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No matter what you sell or what services you offer, every business does two things consistently: you make money, and you spend money. You'll need a bookkeeping system to keep track of all that.

This guide will walk you through some of the basics of bookkeeping and show you some tips regarding how you can adopt your own bookkeeping strategy for your small business.

Definition of bookkeeping

Bookkeeping refers to the process of recording financial transactions for a business. This means that every time you make a sale, purchase new supplies, or pay your employees, you make a record with supporting documentation.

This documentation might be in the form of a receipt, invoice, purchase order, or other record to show that the transaction took place.

Modern bookkeeping dates back to the 15th century, though the process has changed considerably over time. In colonial America, bookkeepers used to temporarily record transactions in a "waste book," then transferred to a ledger to balance the accounts and create a permanent record.

Today, financial professionals rely on the latest bookkeeping software to help them keep tabs on a company's financial transactions. These digital tools make it simpler to integrate multiple areas of your business under one platform and minimize mistakes made through manual data entry.

What is the difference between bookkeeping and accounting?

It's not uncommon for the terms "bookkeeping" and "accounting" to be used interchangeably. But while there is overlap between these two processes, bookkeeping and accounting are not quite the same.

Bookkeeping simply refers to the recording of financial data. This means recording debits and credits and organizing these transactions according to the company's chart of accounts.

If the bookkeeping process is largely about collecting data, the accounting process is about interpreting data. Accountants review the financial information gathered by the bookkeeper and analyze this data to create financial reports to assess the business's financial health.

Accountants prepare year-end financial reports for the company, and these reports must adhere to standards set by the Financial Accounting Standards Board (FASB). These professionals also assist with tax preparation and offer strategies to maximize the deductions you take on your annual tax returns.

Certified Public Accountants (CPAs) also supervise the internal controls of computerized bookkeeping systems to preserve accuracy. Many accountants also possess additional certification and specialized training in forensic accounting, managerial accounting, tax accounting, and more.

Why bookkeeping matters for your business

The data stored in your books will help you better understand your business's financial position to make better financial decisions. According to the U.S. Small Business Administration, roughly half of new businesses will close their doors within five years, and only one in three will see their 10th birthday.

As a business owner, it's crucial to stay on top of your financial records and know how your business is performing. Proper bookkeeping practices allow you to:

  • Make better budgeting decisions
  • Keep your financial records organized
  • Prepare for tax filing
  • Understand your cash flow
  • Assess weak areas of your company's infrastructure

In an era where decisions are based on sound financial data, having the right bookkeeping system can help your small business thrive.

What does a bookkeeper do?

The role of a bookkeeper is relatively straightforward and organized around a basic set of tasks, including:

1. Recording financial transactions

The most regular bookkeeping task involves recording daily transactions and classifying them as assets, liabilities, or other classifications specific to your business. Every financial transaction is recorded in the general ledger, but your chart of accounts will serve as a classification system to help you organize your data.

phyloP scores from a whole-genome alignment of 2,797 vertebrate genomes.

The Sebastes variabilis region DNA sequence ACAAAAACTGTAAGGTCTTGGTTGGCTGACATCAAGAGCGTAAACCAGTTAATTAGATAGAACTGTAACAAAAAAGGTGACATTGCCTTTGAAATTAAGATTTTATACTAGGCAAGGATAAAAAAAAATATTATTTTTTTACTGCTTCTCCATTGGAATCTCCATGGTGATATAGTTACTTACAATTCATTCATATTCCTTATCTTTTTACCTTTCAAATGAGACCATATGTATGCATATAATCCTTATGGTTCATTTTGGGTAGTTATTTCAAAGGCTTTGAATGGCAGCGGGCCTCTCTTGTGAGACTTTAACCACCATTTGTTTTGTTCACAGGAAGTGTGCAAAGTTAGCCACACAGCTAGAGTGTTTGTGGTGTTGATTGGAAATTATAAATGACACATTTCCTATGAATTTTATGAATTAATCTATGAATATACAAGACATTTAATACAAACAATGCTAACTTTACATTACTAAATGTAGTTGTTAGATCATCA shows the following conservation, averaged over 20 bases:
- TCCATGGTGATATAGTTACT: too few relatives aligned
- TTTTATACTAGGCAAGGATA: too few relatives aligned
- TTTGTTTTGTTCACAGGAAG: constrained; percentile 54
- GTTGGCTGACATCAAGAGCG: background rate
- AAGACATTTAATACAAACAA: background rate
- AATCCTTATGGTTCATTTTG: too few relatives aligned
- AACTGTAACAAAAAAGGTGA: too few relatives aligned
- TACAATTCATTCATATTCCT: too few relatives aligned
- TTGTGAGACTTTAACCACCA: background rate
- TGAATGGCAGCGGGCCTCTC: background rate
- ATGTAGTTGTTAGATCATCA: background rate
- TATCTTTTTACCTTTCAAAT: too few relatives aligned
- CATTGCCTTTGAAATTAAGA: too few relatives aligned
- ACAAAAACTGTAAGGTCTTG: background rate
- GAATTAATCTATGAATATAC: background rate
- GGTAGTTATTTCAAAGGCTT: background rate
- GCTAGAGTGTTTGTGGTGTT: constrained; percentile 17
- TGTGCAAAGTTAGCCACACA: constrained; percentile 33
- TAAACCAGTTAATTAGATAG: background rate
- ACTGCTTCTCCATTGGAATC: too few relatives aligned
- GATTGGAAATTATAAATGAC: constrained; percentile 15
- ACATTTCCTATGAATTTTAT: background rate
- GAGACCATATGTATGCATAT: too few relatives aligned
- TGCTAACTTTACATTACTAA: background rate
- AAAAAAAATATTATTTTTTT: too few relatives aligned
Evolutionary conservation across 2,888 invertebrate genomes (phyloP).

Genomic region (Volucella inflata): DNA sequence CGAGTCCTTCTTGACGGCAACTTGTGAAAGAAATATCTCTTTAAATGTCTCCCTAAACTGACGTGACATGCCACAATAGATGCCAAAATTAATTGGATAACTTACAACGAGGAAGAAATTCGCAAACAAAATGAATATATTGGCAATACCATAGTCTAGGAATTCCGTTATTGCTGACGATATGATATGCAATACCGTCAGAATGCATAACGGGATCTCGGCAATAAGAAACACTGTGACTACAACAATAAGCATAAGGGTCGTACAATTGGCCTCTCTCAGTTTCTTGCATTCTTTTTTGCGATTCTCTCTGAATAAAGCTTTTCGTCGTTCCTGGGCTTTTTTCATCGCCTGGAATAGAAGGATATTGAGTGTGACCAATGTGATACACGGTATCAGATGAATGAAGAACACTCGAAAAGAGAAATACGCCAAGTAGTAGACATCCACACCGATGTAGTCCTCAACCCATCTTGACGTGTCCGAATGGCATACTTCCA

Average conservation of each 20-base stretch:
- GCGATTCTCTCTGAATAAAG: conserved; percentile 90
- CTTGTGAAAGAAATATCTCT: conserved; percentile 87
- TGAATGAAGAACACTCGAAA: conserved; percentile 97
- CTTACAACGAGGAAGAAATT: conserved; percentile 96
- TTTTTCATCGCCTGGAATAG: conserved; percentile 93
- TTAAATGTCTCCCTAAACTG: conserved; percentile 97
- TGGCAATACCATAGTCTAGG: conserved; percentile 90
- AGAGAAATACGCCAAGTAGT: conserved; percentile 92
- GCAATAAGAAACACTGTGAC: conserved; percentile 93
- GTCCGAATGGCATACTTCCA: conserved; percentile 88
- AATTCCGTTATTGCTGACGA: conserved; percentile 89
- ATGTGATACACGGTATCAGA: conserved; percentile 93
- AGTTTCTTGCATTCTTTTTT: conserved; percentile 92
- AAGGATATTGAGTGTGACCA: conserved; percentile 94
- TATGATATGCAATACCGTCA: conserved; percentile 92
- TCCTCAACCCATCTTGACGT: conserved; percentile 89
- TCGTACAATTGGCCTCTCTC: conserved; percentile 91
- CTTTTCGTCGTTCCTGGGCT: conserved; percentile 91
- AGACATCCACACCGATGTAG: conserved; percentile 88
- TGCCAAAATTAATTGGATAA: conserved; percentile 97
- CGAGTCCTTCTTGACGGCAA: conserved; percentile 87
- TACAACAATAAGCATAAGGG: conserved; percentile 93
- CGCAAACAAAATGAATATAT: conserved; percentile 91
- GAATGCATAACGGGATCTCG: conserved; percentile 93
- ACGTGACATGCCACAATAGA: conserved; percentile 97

While it might seem easy to rely on a bank statement to compile this information, accurate bookkeeping demands that the bookkeeper looks at the source documents, such as invoices, receipts, and other direct records of the transaction.

This is why it's great to rely on accounting software, where your invoices and other documents can be stored electronically and accessed from a cloud-based server.

2. Managing asset accounts and liabilities

While your bookkeeping system may include a variety of categories, you can generally organize each financial transaction into one of two categories: assets and liabilities. Assets and liabilities are recorded on the company balance sheet and will be one of several key documents you'll use in your accounting system.

An asset account will include tangible items such as your existing inventory and equipment, but it will also include your accounts receivables. In business, "accounts receivable" refers to the money that your customers owe you for goods or services.

Similarly, your liability accounts will reflect money your business owes to others. This can include payroll, taxes, and accounts payable. Accounts payable refers to the money your company owes to suppliers, banks, and credit card companies.

Every year, the bookkeeper will balance these assets and liabilities using the "key formula" or accounting equation:

Assets = Liabilities + Equity

In this accounting equation, equity refers to the investment that business owners and investors have in the company. The point of the equation is that everything that the business owns (assets) must be balanced against claims against the business (liabilities and equity).

3. Preparing financial statements

The bookkeeper prepares financial statements that can be invaluable for helping business owners assess their performance. The four major financial statements include:

  • Income statement (or "profit and loss statement"): shows revenue/expenses over time
  • Balance sheet: shows the financial position at a specific point in time
  • Cash flow statement: shows movement of cash in and out of your company
  • Statement of changes in equity: shows how capital and retained earnings have changed

Be aware, however, that only a licensed accountant can prepare certified financial reports for lenders and investors.